Reed also offered a conciliatory gesture of his own. From the GA Voice:
Reed ... said he would hold a status conference with representatives from the city and the Eagle discussing before a federal judge whether or not the city has complied with all of the police reforms mandated in the December settlement.
He said he would like to have it videotaped and then have the video posted the internet for the public to view "so we can stop having this argument." Reed said at the town hall forum he would instruct City Attorney Cathy Hampton, who was in attendance last night, to begin setting up today such a conference with Grossman.
In a conversation with CL today, Grossman said, "Wars can't go on forever. It was time for one of us to take the first step —- you can't fight forever. It’s time to move on and do something good for the city. I hope he picks up my little olive branch."
Mayor Kasim Reed and Police Chief George Turner will appear at a town hall-style meeting tonight to — according to the GA Voice — "cover general community and public safety concerns, as well as ongoing controversy over the Eagle Raid."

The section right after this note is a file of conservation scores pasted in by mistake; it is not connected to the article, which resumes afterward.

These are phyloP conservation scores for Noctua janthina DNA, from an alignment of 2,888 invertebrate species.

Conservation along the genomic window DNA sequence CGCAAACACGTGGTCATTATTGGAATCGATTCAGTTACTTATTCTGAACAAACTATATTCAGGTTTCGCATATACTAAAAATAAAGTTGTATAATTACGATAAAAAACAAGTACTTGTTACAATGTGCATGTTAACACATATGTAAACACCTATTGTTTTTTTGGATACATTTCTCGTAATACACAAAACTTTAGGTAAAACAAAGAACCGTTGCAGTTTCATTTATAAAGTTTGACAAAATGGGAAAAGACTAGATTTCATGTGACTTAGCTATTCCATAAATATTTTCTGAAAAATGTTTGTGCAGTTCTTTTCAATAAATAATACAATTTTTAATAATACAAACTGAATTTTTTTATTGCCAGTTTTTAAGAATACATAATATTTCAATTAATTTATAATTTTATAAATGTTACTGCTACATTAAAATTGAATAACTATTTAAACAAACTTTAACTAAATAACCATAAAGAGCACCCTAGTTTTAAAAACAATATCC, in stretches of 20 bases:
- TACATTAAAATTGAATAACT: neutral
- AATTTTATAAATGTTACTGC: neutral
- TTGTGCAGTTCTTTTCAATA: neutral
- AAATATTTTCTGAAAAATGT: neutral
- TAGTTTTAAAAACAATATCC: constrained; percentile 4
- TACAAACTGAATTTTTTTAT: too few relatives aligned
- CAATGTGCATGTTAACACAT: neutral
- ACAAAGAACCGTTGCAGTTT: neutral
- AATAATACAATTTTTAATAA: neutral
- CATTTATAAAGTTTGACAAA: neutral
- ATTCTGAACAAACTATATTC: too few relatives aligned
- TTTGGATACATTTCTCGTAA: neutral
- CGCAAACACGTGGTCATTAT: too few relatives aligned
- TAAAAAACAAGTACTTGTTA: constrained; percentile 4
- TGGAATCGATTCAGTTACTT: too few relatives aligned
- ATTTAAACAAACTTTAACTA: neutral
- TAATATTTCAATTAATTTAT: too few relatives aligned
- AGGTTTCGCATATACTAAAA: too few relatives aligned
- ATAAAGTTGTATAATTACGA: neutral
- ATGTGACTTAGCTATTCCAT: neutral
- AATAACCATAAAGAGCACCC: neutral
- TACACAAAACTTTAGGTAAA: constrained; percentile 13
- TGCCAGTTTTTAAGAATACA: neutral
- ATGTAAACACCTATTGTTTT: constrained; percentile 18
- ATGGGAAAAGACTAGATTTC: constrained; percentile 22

This sounds familiar ...
In July 2010, Turner and Reed attended a similar meeting at Inman Middle School, and it didn't exactly go well. Attorney Dan Grossman called Reed "disingenuous," Reed defended himself, saying, "This didn't happen under my watch ... I care very deeply about what happened at the Eagle," and then, after about a minute, he stormed out.
That meeting took place before a settlement was reached in the first Eagle Raid lawsuit — a settlement that resulted in two investigations, a $1.025 million settlement and multiple officer firings — and it seemed that was part of the friction. Currently, there's another lawsuit pending, filed by Eagle raid patrons who didn't participate in the first suit. And, thus far, the city has maintained that there was no wrongdoing.